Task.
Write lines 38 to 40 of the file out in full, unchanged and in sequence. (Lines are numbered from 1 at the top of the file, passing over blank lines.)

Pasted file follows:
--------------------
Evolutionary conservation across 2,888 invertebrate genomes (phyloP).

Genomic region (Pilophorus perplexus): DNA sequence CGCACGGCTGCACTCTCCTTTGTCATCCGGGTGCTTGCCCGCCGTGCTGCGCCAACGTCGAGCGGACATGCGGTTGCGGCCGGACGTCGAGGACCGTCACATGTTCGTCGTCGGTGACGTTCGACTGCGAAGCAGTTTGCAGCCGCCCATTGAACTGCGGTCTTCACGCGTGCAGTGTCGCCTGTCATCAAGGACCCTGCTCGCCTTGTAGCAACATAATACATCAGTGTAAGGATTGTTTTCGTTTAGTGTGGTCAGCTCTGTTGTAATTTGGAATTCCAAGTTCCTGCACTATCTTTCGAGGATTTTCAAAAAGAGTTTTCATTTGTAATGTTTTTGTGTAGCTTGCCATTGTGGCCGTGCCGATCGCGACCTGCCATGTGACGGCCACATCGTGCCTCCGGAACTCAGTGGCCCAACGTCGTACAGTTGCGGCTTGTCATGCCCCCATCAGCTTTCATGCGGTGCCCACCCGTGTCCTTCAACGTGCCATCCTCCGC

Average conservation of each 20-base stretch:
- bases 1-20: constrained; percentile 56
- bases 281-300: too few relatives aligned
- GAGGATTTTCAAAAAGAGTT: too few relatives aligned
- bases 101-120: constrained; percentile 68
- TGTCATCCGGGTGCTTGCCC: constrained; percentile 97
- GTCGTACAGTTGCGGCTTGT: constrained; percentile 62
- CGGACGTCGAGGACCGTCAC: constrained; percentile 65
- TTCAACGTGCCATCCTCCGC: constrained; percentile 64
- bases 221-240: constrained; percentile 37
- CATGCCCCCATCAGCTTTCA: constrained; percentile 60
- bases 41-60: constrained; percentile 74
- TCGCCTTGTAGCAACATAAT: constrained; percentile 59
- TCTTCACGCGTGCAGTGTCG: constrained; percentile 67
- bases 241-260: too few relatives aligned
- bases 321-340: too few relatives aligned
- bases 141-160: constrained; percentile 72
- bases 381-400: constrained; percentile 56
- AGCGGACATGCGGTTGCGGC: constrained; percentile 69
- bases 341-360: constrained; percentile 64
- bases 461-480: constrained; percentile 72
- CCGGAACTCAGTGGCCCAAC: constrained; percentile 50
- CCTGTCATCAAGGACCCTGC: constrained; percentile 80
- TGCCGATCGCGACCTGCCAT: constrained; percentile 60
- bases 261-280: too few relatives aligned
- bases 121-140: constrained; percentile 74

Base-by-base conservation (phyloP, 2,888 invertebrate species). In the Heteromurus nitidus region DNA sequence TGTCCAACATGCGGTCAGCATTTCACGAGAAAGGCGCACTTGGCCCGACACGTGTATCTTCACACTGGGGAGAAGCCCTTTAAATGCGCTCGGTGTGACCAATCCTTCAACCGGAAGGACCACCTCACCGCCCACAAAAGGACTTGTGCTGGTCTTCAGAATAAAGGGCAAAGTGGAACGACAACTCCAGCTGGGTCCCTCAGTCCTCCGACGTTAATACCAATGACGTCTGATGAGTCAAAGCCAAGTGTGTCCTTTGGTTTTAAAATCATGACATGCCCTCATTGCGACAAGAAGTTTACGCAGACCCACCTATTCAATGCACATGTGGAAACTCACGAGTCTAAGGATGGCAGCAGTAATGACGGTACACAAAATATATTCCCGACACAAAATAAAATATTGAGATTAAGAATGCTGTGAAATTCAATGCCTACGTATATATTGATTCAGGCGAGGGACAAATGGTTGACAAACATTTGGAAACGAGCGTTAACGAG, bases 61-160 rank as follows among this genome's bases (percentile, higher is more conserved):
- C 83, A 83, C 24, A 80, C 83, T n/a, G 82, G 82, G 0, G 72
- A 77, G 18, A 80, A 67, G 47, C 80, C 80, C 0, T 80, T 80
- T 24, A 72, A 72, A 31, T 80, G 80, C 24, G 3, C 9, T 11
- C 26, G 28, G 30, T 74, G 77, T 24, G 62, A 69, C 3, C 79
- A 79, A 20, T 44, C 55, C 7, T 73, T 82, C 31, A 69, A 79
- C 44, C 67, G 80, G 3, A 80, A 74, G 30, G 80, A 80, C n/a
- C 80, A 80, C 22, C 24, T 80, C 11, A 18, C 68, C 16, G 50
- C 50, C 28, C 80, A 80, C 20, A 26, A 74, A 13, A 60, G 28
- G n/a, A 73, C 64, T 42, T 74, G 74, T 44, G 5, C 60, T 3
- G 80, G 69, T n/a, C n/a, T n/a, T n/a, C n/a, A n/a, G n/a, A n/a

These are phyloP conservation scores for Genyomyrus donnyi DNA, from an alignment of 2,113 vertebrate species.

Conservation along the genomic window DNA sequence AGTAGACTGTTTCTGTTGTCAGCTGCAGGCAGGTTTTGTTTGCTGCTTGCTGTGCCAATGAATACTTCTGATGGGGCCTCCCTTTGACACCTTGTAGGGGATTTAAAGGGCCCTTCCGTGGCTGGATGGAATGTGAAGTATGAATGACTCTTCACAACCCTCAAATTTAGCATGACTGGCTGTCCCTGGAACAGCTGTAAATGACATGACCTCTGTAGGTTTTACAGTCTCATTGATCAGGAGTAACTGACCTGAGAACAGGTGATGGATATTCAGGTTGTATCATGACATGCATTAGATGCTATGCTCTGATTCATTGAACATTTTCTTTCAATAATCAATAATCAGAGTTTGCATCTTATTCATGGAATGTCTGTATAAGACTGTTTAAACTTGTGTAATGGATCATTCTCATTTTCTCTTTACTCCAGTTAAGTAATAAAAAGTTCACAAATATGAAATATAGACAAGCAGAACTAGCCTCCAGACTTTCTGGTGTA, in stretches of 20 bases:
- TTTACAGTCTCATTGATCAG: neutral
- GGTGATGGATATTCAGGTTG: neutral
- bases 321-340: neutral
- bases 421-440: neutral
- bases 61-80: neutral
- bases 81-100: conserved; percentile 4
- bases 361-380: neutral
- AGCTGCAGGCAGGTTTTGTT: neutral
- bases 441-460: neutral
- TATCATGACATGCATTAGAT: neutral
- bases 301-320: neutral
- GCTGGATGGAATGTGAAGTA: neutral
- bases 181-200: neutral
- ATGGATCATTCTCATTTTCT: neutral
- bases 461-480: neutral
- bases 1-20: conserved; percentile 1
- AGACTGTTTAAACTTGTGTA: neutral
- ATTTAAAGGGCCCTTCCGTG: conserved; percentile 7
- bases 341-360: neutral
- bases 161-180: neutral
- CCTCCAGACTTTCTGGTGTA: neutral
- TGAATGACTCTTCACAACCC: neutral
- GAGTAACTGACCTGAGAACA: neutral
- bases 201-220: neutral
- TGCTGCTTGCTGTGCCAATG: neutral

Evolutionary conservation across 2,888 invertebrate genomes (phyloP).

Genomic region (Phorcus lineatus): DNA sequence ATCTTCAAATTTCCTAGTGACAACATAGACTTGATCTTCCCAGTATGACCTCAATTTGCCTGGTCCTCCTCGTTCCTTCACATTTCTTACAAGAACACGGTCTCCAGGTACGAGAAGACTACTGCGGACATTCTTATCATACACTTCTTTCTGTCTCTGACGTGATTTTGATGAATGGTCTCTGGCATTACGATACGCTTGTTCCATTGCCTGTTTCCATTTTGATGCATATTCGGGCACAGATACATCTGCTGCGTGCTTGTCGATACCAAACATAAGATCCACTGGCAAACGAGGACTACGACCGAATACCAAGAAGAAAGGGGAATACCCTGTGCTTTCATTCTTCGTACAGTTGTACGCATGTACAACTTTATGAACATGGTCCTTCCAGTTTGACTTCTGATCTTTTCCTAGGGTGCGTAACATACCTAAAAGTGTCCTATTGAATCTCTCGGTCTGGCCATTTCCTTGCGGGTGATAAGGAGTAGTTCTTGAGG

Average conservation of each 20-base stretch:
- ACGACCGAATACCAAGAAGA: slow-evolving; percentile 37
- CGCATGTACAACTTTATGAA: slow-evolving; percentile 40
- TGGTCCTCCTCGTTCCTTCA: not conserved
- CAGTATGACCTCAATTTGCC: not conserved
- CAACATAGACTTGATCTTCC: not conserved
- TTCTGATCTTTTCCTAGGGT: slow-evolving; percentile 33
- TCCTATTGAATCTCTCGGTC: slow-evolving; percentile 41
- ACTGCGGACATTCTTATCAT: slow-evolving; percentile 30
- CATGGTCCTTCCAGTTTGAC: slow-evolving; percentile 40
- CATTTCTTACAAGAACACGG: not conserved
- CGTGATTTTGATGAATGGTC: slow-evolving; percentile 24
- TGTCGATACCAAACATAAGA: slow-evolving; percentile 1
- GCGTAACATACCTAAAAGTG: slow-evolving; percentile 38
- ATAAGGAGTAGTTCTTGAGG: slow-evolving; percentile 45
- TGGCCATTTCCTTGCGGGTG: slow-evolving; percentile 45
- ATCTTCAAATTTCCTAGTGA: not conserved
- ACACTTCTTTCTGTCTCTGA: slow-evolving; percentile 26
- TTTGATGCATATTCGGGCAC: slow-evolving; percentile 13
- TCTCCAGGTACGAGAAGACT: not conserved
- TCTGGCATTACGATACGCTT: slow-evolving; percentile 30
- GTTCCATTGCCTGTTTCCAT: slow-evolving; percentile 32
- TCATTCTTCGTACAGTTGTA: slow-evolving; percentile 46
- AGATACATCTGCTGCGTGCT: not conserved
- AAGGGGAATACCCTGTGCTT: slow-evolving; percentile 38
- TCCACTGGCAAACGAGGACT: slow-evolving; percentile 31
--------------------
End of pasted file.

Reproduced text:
- G n/a, A 73, C 64, T 42, T 74, G 74, T 44, G 5, C 60, T 3
- G 80, G 69, T n/a, C n/a, T n/a, T n/a, C n/a, A n/a, G n/a, A n/a

These are phyloP conservation scores for Genyomyrus donnyi DNA, from an alignment of 2,113 vertebrate species.